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Ph question

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  • Ph question

    So my 75g has a turnover of about 2 times an hour. I have a slight surface scum of white specs, decomposing food, and algae. Im going to be replacing my low flow pump with one which should push about 10 times the system volume an hour. Im expecting and hoping that this increased flow rate will remove the surface skum, and push phosphates to the refugium where I grow chaeto. Currently my PH sits at a steady 7.9. Is it safe to expect that with a higher turnover, and potential removal of the surface scum, greater surface agitation, etc, can I expect a higher PH and a better export of phosphates in the tank over what I'm currently getting with my 2x turnover?

  • #2
    other then the return pump what flow do you have in it? Sounds more like you need greater surface agitation from a flow pump, not necessarily more turnover from the return. Dont relay on your return for all your flow. The return pump is only to feed the equipment in the sump, low flow is generally okay for this purpose, but you need pumps pushing and agitating the surface in the tank, which will export the scum to the sump better and ensure better gas exchange, which may increase ph


    • #3
      I have three tunze powerheads rated at roughly 750 gph off the top of my head. I have two pointed behind the rocks facing each other, and the third, plus the return jet pointing towards the front of the tank agitating the surface. There seem to be scum eddies I cant get rid of no matter what direction I have the powerheads pointed.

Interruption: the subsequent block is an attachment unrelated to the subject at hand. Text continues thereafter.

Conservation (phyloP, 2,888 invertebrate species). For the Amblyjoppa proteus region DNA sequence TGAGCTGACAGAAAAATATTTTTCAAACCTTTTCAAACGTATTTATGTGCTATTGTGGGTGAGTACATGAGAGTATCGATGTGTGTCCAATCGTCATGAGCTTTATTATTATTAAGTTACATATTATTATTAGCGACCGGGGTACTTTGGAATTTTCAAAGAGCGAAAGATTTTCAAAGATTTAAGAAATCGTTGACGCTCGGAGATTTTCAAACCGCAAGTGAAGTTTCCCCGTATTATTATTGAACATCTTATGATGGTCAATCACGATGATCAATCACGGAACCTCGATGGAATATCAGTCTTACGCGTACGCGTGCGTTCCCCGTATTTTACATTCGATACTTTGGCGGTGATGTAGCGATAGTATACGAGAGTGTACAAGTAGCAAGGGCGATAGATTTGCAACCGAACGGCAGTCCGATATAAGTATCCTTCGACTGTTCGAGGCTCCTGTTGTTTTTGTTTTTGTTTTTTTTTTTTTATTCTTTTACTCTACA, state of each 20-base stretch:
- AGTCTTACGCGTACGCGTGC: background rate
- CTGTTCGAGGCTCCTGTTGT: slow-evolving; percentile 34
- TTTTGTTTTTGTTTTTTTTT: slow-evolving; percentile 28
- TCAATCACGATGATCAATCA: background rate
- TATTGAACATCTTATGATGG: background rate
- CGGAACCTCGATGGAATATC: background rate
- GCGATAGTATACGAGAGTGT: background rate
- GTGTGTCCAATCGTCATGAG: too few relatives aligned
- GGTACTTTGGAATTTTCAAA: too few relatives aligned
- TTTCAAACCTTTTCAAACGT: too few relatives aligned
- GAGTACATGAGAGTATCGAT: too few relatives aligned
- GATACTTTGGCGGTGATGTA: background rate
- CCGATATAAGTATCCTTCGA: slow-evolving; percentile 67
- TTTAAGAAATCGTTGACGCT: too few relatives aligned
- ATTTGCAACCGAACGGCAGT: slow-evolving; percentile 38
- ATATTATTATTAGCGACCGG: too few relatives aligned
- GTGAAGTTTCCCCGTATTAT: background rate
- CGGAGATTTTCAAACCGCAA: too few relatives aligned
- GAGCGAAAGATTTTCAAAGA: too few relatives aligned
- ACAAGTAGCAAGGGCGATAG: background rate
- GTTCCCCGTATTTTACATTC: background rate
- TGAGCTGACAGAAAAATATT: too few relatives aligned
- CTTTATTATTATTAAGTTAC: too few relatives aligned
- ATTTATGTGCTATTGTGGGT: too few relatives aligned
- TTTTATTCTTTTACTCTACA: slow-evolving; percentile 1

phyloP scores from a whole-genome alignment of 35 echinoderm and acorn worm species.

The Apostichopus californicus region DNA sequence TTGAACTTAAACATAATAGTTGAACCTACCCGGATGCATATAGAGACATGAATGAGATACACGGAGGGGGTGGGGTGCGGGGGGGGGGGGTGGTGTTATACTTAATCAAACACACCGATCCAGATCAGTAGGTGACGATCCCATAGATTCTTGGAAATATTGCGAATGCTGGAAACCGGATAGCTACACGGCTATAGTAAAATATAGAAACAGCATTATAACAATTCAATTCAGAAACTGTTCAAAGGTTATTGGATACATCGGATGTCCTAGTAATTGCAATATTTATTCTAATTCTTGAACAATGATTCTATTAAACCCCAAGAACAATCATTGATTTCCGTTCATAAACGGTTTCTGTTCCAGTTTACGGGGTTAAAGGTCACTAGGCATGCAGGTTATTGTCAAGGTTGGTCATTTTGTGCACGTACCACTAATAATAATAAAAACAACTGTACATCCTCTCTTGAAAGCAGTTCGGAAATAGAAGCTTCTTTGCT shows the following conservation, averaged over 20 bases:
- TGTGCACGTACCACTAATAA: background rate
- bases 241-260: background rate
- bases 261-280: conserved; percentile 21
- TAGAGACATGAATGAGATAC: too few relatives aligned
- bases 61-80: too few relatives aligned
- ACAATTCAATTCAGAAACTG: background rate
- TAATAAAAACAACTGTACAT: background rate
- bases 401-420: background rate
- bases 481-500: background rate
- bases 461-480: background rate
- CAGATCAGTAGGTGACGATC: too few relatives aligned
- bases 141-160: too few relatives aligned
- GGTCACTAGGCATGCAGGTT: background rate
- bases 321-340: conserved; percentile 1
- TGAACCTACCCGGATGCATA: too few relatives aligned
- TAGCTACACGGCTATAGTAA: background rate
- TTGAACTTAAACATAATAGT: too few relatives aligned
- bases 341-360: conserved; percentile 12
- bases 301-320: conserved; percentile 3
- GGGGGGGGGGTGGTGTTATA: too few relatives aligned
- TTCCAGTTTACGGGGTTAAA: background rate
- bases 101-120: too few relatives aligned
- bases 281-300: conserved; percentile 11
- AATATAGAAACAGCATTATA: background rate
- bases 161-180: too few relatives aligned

• #4
        PH is nearly solely a byproduct of the ambient CO2 in the air in your home. This will not likely help.

        Don't worry about PH. Seriously - you can do more damage chasing it. Keep the alk steady and just forget that PH exists.


        • #5
          Originally posted by jda123
          PH is nearly solely a byproduct of the ambient CO2 in the air in your home..
          My experience with kalk dosing suggests otherwise, but that might be the exception. I would totally agree with your main point - don't worry about PH.

          Sent from my iPhone using Tapatalk


          • #6
            More dissolved o2 in the water should boost pH. Lots of powerheads are not going to do anything if you don't have surface disruption/agitation. Need to increase surface contact between water and o2 molecules.

            Got a window nearby? I once ran a 10 foot air line to an outside window that was quite drafty. Lots of outside air coming through that sucker!! I just taped the line to the wall and let it pull air from near the window. Nobody could see the line because it was behind the couch. The other end of that air line was connected to my skimmer. It did help, but only about 0.2--0.3 on the pH scale. You could set an air pump near a drafty window or other source of outside air. Run a line and an airstone to the skimmer section of your sump. The sump baffles will take care of any bubbles.

            Agree on keeping your alk in check. I used to use a SeaChem product. I can't remember if it was Reef Buffer or Reef Builder. I think it was the Builder.


            • #7
              Arh--- I hate not being able to edit posts. I forgot to add this in my last post.

              Do you have a refugium on a reverse light cycle? Some type of photosynthesis 24/7 will help with pH as well. Macroalgea produce o2 when the lights are on. If you have a refugium full of macroalgae and run it on a reverse lighting cycle, it should help your pH because your o2 levels will be more constant. The pH levels can swing up and down if all is dark at the same time.


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